Balenciaga’s $1.8k Trash Bag Isn’t Garbage


The outrage over Balenciaga’s $1,800 trash bag was greatly exaggerated. Simple as. Certainly, there’s some stuff to unpack here, but the social media firestorm kicked up around the trash bag’s release was outrageous — and exactly what Balenciaga wanted.

Earlier this summer, Balenciaga’s Winter 2022 Trash Pouch, which looks exactly like an IRL trash bag, exploded across the internet.

Though it was actually first seen at the luxury house’s Winter 2022 show, there was so much other hubbub (an Apple collab?) that it got lost in the shuffle.

But once it was revealed that Balenciaga was dropping what looked like a trash bag for nearly $2,000, drama began in earnest.

Folks across the internet, from mainstream publications to TikTok, began churning out hyperbole.

The trash bag was “a social experiment,” “a joke,” “trolling,” “offensive.”

It was universally panned, DIY’d, mocked, reviled.

And it was instantly sold out on Balenciaga’s website.

Folks calling the trash bag a “troll” aren’t entirely wrong.

“I couldn’t miss an opportunity to make the most expensive trash bag in the world,” designer Demna reportedly said earlier this year. “Because who doesn’t love a fashion scandal?”

This is basically Balenciaga’s entire schtick: intentionally go against convention and the people who cling so desperately to it, then make a mint selling provocative anti-fashion to early adopters until it drops that “anti-” label and simply becomes the norm.

For pearl-clutchers across the internet, the Balenciaga trash bag was everything wrong with Balenciaga, luxury fashion, the world. For Balenciaga, it was a Tuesday.

The trash bag figured prominently in Balenciaga’s recent Winter 2022 campaign, given just as much place of prominence as Kim Kardashian and Balenciaga’s signature Hourglass handbag as if to reaffirm that the Trash Pouch is here to stay, like it or not.

It’s a reflection of how this kind of antagonistic marketing only solidifies Balenciaga’s place as one of the world’s most powerful fashion brands, just like Vetements was when Demna was overseeing it.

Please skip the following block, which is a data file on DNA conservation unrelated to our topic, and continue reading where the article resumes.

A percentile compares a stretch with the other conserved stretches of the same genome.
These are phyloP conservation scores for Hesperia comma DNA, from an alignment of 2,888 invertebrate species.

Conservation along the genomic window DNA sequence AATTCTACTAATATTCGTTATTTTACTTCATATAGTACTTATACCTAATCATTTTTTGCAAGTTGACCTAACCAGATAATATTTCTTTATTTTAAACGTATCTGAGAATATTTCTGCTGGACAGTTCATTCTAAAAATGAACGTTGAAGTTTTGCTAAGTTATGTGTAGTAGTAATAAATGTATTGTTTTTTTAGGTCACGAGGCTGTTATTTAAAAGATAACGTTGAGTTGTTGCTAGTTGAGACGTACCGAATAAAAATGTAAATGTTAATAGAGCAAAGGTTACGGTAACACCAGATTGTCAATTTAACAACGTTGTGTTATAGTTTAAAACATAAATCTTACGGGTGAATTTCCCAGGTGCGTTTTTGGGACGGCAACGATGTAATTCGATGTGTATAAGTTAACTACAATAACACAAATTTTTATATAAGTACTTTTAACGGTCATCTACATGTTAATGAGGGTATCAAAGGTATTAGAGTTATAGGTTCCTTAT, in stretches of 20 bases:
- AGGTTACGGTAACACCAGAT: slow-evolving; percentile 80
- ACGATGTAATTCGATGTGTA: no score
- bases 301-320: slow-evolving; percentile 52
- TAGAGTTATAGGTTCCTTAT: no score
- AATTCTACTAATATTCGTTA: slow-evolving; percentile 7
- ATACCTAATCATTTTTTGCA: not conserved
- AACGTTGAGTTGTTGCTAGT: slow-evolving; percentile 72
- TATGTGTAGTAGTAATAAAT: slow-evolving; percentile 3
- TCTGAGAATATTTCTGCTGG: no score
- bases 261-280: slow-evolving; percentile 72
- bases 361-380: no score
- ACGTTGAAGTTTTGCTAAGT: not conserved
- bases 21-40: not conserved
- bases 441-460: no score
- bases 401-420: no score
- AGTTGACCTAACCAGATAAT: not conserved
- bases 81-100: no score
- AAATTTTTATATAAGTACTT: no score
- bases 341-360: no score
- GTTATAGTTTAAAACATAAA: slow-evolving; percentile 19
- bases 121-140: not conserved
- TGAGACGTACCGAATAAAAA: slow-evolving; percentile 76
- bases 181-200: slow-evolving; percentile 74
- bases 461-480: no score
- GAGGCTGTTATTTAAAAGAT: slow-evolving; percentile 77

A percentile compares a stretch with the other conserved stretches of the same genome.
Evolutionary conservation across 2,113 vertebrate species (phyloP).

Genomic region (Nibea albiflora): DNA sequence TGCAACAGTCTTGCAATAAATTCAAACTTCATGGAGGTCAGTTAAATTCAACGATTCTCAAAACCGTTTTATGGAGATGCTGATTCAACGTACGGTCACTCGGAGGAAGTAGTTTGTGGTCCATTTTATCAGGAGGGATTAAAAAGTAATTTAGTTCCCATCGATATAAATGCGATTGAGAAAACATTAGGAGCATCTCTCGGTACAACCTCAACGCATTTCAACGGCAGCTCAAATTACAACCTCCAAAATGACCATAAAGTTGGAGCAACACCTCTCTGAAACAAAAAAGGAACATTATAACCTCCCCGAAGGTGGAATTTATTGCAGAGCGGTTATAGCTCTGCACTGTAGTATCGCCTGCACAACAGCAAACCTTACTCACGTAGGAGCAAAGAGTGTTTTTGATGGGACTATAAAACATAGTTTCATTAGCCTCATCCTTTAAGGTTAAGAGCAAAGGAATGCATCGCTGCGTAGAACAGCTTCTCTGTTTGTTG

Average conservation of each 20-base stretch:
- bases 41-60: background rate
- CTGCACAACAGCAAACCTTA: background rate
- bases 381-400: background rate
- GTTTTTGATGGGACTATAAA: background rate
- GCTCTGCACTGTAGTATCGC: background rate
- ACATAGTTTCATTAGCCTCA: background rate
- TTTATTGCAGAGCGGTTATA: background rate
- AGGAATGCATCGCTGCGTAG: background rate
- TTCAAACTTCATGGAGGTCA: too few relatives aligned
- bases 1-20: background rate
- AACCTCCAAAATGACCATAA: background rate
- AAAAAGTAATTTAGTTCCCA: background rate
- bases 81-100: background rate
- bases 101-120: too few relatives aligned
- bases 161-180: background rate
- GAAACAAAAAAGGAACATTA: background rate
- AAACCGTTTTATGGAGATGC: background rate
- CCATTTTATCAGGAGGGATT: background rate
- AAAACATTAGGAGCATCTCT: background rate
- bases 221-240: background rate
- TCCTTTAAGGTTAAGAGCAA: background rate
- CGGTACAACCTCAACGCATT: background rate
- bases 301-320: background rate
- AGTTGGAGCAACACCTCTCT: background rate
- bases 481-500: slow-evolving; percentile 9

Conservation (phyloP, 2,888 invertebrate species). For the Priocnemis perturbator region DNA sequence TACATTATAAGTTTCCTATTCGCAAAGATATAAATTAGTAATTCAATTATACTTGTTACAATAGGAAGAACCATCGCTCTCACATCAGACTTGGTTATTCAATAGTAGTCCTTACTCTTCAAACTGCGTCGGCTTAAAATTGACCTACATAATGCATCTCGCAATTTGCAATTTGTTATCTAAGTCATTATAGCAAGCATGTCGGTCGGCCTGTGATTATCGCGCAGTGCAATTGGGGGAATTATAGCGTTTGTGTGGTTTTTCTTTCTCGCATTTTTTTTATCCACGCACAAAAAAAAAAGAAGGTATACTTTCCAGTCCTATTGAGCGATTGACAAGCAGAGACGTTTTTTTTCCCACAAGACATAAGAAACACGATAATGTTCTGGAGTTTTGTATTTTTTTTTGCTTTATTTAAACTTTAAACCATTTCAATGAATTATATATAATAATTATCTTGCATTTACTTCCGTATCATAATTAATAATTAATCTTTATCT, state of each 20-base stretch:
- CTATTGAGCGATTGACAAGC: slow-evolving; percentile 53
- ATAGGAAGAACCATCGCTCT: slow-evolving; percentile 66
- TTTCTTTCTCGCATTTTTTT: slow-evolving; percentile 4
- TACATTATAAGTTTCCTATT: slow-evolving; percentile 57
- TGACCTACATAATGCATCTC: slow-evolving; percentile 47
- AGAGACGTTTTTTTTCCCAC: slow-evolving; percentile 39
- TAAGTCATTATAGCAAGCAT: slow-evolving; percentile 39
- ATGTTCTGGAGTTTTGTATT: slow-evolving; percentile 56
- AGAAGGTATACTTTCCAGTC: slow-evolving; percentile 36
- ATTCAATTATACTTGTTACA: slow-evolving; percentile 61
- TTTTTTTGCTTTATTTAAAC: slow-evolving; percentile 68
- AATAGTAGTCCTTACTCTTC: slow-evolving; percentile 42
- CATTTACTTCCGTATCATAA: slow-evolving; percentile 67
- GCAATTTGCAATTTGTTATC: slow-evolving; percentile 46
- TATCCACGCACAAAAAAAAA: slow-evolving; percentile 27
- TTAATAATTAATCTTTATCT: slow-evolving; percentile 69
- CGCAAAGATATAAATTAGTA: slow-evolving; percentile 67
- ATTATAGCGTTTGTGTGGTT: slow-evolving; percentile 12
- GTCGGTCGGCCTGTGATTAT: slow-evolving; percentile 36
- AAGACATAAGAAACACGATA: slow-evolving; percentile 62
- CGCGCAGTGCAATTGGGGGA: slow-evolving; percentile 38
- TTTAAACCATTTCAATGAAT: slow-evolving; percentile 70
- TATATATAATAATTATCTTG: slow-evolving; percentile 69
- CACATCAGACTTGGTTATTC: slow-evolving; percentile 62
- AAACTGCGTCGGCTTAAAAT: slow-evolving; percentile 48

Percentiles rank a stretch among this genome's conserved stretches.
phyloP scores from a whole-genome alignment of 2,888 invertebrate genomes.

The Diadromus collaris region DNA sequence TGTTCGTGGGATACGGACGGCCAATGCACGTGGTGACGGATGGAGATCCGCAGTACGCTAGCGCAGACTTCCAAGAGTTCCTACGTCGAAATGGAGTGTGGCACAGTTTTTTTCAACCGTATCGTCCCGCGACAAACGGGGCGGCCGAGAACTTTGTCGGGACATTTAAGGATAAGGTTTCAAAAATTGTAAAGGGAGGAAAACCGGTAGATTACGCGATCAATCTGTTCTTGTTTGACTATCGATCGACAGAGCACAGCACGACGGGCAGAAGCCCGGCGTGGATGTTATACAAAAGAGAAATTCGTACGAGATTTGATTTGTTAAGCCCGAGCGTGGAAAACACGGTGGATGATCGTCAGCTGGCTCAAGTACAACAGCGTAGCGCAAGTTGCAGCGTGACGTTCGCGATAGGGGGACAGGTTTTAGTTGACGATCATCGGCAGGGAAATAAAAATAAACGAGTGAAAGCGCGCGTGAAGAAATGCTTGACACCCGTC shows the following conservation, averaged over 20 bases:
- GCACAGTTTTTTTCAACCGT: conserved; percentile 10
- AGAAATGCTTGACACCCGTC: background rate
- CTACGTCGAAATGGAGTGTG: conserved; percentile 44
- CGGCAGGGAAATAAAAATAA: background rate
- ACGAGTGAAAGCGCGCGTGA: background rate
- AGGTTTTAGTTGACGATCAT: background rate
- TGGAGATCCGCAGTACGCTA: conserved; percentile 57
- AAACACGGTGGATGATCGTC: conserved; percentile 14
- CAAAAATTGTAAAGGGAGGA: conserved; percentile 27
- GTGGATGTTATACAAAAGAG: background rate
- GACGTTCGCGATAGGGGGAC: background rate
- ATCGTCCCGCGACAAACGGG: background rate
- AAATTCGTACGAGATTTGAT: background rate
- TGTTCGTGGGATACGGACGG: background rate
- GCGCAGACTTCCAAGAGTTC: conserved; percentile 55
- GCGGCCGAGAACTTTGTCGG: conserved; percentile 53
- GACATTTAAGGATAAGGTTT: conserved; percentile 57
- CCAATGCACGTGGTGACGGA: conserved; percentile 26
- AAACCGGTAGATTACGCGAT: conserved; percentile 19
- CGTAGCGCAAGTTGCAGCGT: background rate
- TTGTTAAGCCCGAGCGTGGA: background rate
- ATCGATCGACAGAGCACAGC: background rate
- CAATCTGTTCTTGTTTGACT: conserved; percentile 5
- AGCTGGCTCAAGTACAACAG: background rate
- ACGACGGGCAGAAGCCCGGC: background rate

Stunt or not, dude knows how to generate buzz. And, even if people are laughing at the trash bag, there are plenty more lusting for Balenciaga’s hoodies and T-shirts.

The same thing happened when Balenciaga rolled out its destroyed Paris sneaker, remember, and that multi-layered parka, and those Crocs stilletos and the zipper chain and…

It’s also worth mentioning that the Balenciaga Trash Pouch isn’t literally a trash bag, though it certainly resembles one in photos.

The Balenciaga “trash bag” is a calfskin leather pouch with nylon lining, removeable handles, drawstring closure, and a zippered interior pocket. Especially without the straps, it resembles a slightly more structured version of Bottega’s deliciously unstructured Pouch clutch.

Frankly, the shapeless sack of leather is pretty aesthetically appealing, emotional baggage or not (pun intended?). If it had different carrying straps instead of garbage bag-style handles, this debate wouldn’t exist. But it does and that’s the point.

Balenciaga’s trash bag is novel, it’s cheeky, and it’s exactly what pushes contemporary fashion’s needle forward. Insert that Banksy quote about art making the comfortable uncomfortable here if you want (or not).

Is the Trash Pouch really worth $1,800? That’s for the consumer to decide. Hardly anything in fashion is worth literally what you pay for it.

But you don’t buy luxury clothing because it’s a great value and you don’t get emotional over an obviously inflammatory design unless you enjoy falling for the trick every single time.

Is there something to be said about Balenciaga and pal Kanye West’s alleged inclinations to swipe inspiration from underprivileged folks? Sure, maybe.

Really, there are only two types of people who lose here: the individuals who get mad about what luxury brands do and the individuals who actually buy this stuff.





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